Jack S Notable only for the innovative early use of stop-motion dinosaur effects, this one, with the exception of a couple dinosaur-related action sequences, is otherwise slowly paced to the point of monotony. A poorly dramatized story, filled with one-dimensional characters, this version unfortunately feels longer than its brief 93-minute running time. Rated 2.5 out of 5 stars 01/28/24 Full Review Joseph D If you get the chance, see the 90 minute cut, it's the best. The technical wizardry used to give life to the animals, & the world they live in is highly impressive, given the film's nearly 100yrs old, & the cast is colorful & entertaining. The music also helps breath life into the story. I'm glad this world didn't stay lost. Rated 4 out of 5 stars 08/20/23 Full Review David W Innovative, exciting, well written, acted and directed. The quality of the stop motion for its vintage is extraordinary. It set so many firsts and has quite literally sign posted the way for pretty much every film in this genre since. An absolute classic in every sense of the word. This was the start of adventure movies as we know them. Rated 5 out of 5 stars 11/06/22 Full Review georgan g This is THE best prehistoric film with dinosaurs...and it's silent! Even the ones from the sci fi golden age of the 50s/60s doesn't come close. Their special effects were down right silly, whereas the stop-motion of this 1925 movie are terrific. Best creature feature until the computer age! Rated 3.5 out of 5 stars 03/31/23 Full Review Taylor L 'Sir Arthur Conan Doyle's Stupendous Story Comes to Life!' No, not that one. It's ... it's not about Sherlock Holmes, okay? He also wrote about dinosaurs. You all love dinosaurs, right? This silent era project is definitely a formative work, more significant as an artifact than as a film. The Lost World helped usher in the era of science fiction film on a commercial scale, expanding from Georges Méliès' highly creative and whimsical shorts to feature-length narrative adaptations. It's such an early work that it actually features an introduction with footage of Doyle himself, who seems like an author generations removed from the age of cinema. Perhaps most notably, the film was the proof-of-concept for special effects pioneer Willis O'Brien, who would go on to give life to King Kong in 1933; the film totally embraces the potential of the effects of the period, frequently employing stop-motion and color-tinting (the latter to a rather unnecessary degree). However, those eight years would make a big difference in O'Brien's proficiency in the medium, as The Lost World seems more like awkward first steps than a timeless classic. And despite being totally unnecessary to the plot, the film manages to plug some unforeseen racial insensitivity and blackface into the film, making it something of an archival relic. For hardcore science fiction fans, the film still might be worth a watch to get more of an understanding of the origins of the genre, but it shows its age quite often. (2.5/5) Rated 2.5 out of 5 stars 09/19/22 Full Review Audience Member Adapted from Arthur Conan Doyle's 1912 novel, The Lost World is most famous for its stop motion special effects, which were created by Willis O'Brien and predate his work on the original King Kong. In some prints of this film, Sir Arthur Conan Doyle himself appeared in the opening, introducing what audiences were about to see. Just a few years earlier, he had shown test reel of O'Brien's effects to a meeting of the Society of American Magicians, including Harry Houdini. The audience was certain they had seen true footage of dinosaurs and Coyle refused to say where he had acquired the footage. It even made the front page of the New York Times, which said that Doyle's "monsters of the ancient world, or of the new world which he has discovered in the ether, were extraordinarily lifelike. If fakes, they were masterpieces." The first feature-length film made in the United States — and probably the the world — to feature model animation as the primary special effect, this was also the first movie to be played on an airplane. Professor Challenger (Wallace Berry) has been ridiculed for announcing that dinosaurs are real, yet he accepts an offer to field a team to rescue the scientist Maple White, along with that learned man's daughter Paula, sportsman Sir John Roxton, news reporter Edward Malone, Professor Summerlee, Zambo and Challenger's butler Austin. I mean, if you live in style, I always say take your servant to meet some kaiju. Well, their trip is filled with peril, plenty of dinosaurs and an apeman who nearly kills them multiple times before they bring a brontosaurus back to London. Unlike Kong, beauty does not kills the beast and the gigantic quadruped sauropod swims on down the Thames to freedom. The version that played Fantastic Fest has the score interpreted by Sirintip, whose origins and influences stretch across three continents and cultures: Thailand, Sweden and America. The young performer has stated, "I want to also appeal to people who don't know anything about jazz… while inspiring and challenging the people who do listen to jazz in a new way." Fantastic Fest @ Home is featuring a series of silent films reimagined with the music of five artists from GroundUp music. Beyond this film, there's also Aelita: Queen of Mars with a score by Snarky Puppy's Chris Bullock, Sirintip rescoring The Lost World, PRD Mais taking on Waxworks, Bob Lanzetti covering Nosferantu and House of Waters playing music for Menilmontant, Le Voyage dans la Lune and Ballet Mecanique. Rated 3.5 out of 5 stars 02/06/23 Full Review Read all reviews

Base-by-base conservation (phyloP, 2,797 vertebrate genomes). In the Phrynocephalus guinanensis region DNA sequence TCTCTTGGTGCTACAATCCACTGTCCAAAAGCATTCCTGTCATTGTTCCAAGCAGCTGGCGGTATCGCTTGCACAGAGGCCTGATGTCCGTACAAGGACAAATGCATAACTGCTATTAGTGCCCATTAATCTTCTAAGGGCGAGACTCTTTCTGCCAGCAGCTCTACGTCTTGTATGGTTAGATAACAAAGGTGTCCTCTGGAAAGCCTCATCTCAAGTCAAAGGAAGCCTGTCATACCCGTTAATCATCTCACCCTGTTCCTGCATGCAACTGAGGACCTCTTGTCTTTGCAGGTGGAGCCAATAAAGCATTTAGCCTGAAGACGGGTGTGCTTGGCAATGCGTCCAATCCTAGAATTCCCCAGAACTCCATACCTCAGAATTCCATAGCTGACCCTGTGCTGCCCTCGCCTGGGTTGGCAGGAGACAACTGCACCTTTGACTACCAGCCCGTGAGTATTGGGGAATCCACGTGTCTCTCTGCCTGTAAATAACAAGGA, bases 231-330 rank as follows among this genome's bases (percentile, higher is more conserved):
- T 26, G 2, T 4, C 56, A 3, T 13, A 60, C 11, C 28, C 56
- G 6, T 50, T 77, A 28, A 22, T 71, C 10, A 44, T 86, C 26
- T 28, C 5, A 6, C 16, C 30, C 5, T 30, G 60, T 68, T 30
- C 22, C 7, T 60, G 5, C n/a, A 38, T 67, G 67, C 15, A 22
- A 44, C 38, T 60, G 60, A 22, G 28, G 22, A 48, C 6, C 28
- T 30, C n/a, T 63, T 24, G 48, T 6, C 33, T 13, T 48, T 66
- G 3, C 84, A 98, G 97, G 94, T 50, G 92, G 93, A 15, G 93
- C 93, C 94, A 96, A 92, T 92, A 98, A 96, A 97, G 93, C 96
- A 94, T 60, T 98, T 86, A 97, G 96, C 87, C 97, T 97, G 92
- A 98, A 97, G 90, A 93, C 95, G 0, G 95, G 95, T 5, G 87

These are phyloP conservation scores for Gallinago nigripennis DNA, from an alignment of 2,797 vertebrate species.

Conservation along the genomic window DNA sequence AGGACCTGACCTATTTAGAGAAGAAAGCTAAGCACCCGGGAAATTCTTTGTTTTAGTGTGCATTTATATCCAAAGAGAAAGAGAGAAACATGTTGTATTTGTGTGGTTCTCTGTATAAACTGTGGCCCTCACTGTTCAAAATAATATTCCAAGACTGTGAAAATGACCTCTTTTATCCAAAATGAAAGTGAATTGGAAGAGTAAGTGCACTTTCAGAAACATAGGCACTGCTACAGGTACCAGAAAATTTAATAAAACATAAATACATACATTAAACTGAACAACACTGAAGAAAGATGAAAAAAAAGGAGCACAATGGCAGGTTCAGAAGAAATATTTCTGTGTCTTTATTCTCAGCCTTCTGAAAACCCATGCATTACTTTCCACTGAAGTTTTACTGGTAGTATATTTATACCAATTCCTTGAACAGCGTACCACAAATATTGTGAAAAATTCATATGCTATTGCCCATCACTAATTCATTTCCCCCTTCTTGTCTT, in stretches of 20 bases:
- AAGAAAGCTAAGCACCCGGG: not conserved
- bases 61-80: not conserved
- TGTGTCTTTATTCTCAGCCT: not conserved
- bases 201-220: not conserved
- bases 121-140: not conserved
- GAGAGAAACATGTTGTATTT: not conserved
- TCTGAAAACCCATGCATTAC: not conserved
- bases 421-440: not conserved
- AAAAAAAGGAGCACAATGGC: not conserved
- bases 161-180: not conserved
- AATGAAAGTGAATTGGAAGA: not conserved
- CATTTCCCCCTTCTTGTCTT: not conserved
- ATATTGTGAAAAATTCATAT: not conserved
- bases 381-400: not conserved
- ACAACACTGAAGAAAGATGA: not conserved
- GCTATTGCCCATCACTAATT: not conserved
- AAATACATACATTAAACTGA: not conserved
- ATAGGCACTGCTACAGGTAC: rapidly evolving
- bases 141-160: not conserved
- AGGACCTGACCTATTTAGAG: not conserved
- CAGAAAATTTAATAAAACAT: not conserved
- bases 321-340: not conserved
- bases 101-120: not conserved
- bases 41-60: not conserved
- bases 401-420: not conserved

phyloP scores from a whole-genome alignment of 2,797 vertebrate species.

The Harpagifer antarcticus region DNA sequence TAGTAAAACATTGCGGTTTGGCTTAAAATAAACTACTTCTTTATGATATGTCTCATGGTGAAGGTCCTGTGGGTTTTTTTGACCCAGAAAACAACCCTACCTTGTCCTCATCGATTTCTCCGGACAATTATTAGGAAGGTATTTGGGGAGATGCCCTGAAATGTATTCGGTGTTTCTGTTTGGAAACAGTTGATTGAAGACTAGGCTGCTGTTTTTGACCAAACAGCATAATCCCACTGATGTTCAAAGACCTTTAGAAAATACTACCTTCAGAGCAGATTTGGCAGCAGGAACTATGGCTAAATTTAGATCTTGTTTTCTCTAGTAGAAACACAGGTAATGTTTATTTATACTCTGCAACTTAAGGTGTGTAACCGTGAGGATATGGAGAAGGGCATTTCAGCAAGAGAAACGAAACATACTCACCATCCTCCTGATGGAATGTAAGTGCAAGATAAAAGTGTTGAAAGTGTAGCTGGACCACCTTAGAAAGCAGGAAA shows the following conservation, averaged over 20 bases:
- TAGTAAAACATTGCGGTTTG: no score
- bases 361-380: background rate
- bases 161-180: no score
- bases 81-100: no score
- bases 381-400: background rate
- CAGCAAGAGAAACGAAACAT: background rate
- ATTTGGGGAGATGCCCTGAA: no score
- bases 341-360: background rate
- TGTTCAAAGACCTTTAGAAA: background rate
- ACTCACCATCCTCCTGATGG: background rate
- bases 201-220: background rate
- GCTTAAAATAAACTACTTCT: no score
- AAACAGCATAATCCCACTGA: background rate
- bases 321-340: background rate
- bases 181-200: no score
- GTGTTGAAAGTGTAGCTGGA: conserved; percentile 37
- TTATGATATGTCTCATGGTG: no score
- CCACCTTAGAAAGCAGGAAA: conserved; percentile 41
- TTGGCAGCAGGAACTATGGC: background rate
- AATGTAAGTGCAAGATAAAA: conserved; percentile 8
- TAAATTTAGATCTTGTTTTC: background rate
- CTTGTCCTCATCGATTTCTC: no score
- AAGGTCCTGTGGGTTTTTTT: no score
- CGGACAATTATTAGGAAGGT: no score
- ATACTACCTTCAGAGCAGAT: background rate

The Lost World

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Movie Info

Synopsis In London, professor Challenger (Wallace Beery) announces that prehistoric creatures are alive and flourishing in the Amazon jungle and declares his intention to mount an expedition proving his point. Journalist Edward Malone (Lloyd Hughes) volunteers to go and convinces his newspaper to fund the journey. Paula White (Bessie Love) hopes to find her father, a missing explorer. They and others undertake the voyage and witness dinosaurs and humanoids doing battle in a magnificent landscape.
Director
Harry O. Hoyt
Producer
Earl Hudson, David Shepard, Scott MacQueen
Screenwriter
Arthur Conan Doyle, Marion Fairfax
Distributor
First National Pictures Inc., Milestone Film & Video, Grapevine Video
Production Co
First National Pictures
Genre
Sci-Fi, Adventure, Fantasy
Release Date (Theaters)
Jun 22, 1925, Wide
Release Date (Streaming)
Feb 1, 2016
Runtime
1h 46m